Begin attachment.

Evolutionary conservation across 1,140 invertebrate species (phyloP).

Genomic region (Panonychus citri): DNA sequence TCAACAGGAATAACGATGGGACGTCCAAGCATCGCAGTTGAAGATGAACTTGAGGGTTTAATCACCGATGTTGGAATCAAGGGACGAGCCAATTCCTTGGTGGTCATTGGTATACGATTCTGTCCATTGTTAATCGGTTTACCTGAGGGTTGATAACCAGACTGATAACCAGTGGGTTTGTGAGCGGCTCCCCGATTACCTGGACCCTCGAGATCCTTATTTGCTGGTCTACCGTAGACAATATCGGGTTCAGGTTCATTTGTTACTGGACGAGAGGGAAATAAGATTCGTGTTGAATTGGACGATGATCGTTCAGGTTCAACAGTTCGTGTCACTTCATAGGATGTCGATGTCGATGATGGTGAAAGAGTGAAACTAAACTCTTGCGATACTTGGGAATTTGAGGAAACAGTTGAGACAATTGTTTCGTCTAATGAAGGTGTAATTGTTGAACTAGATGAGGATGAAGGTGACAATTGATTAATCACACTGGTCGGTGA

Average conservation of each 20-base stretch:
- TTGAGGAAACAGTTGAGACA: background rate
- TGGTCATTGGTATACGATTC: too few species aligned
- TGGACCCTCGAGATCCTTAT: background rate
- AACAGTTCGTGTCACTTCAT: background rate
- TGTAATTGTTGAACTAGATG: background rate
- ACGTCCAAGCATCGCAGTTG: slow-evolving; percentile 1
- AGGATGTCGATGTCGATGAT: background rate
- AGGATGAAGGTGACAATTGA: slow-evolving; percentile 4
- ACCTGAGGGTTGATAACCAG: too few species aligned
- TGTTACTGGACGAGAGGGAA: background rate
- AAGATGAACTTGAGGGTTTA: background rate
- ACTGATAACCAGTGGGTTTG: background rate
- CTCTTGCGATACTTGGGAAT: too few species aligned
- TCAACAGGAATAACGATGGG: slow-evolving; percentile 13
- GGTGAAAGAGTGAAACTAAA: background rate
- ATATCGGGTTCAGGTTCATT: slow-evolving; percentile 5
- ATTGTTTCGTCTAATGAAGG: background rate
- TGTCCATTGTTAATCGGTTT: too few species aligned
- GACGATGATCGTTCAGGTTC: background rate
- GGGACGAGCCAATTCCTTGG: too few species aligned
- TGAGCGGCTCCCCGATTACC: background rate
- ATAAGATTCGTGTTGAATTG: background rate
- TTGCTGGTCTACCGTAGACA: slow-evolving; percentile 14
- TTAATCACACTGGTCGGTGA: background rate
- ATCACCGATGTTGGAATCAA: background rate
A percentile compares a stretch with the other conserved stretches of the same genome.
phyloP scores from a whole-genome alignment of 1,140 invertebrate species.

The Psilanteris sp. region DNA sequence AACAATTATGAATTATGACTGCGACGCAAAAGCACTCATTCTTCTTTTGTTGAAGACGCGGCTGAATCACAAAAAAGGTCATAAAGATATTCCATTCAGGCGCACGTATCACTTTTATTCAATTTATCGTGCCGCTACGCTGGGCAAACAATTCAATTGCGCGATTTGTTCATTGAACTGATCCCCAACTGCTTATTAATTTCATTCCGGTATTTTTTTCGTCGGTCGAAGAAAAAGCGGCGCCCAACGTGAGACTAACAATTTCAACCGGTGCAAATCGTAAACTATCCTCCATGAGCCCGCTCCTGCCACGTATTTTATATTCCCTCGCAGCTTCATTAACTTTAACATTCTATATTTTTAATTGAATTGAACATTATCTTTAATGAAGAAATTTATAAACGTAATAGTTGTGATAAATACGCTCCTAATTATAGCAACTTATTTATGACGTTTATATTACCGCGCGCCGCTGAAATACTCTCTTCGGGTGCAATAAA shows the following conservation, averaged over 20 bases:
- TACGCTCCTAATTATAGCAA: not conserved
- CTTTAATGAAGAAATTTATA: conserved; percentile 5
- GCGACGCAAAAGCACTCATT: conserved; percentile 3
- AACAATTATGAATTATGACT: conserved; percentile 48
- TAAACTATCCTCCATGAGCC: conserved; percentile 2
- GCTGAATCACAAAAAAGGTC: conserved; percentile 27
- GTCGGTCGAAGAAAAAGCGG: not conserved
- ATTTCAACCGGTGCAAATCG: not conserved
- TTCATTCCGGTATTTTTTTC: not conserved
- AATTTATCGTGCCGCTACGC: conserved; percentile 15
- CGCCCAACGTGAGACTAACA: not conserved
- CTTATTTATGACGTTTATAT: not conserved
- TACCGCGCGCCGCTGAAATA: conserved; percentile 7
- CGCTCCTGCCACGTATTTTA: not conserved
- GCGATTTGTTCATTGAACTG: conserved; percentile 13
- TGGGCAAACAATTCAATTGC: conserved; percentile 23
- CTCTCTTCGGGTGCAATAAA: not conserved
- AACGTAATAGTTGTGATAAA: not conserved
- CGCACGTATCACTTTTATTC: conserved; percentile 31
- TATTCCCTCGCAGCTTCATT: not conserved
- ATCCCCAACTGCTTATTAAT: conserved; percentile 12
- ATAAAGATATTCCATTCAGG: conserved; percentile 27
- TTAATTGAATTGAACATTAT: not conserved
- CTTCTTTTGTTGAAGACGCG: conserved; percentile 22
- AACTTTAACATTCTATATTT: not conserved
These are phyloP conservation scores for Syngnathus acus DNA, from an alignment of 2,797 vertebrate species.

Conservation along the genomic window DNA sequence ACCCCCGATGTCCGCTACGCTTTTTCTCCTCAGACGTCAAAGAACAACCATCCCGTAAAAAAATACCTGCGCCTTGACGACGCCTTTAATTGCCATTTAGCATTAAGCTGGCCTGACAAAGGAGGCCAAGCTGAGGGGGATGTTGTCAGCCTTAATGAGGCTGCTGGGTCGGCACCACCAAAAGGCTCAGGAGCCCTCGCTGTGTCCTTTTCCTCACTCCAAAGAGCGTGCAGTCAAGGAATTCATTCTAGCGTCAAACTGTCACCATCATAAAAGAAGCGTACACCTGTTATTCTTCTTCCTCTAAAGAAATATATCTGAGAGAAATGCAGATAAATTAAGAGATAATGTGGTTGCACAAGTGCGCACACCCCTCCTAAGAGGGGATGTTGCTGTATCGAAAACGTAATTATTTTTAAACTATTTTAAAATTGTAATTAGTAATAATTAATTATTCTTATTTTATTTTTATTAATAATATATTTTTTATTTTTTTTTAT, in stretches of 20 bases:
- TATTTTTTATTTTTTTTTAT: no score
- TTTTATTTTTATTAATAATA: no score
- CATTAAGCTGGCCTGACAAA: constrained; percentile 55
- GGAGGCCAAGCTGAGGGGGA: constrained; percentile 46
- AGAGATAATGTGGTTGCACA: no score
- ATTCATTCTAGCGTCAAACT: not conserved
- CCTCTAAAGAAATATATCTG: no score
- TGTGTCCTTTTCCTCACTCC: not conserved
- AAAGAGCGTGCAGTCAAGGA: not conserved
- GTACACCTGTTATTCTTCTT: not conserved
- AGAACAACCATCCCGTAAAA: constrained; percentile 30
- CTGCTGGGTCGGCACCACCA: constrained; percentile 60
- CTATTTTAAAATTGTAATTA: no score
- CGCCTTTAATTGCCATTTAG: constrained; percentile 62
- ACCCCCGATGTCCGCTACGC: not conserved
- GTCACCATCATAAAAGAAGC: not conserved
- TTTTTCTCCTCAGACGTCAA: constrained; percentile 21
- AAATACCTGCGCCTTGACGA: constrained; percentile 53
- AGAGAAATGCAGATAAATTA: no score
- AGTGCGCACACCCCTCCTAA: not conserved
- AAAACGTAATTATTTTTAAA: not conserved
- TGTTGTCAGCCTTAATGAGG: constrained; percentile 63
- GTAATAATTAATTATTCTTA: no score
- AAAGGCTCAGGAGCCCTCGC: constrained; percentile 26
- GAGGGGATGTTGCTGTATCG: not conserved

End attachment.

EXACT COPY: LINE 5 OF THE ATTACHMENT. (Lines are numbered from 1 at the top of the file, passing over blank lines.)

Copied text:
- TGGTCATTGGTATACGATTC: too few species aligned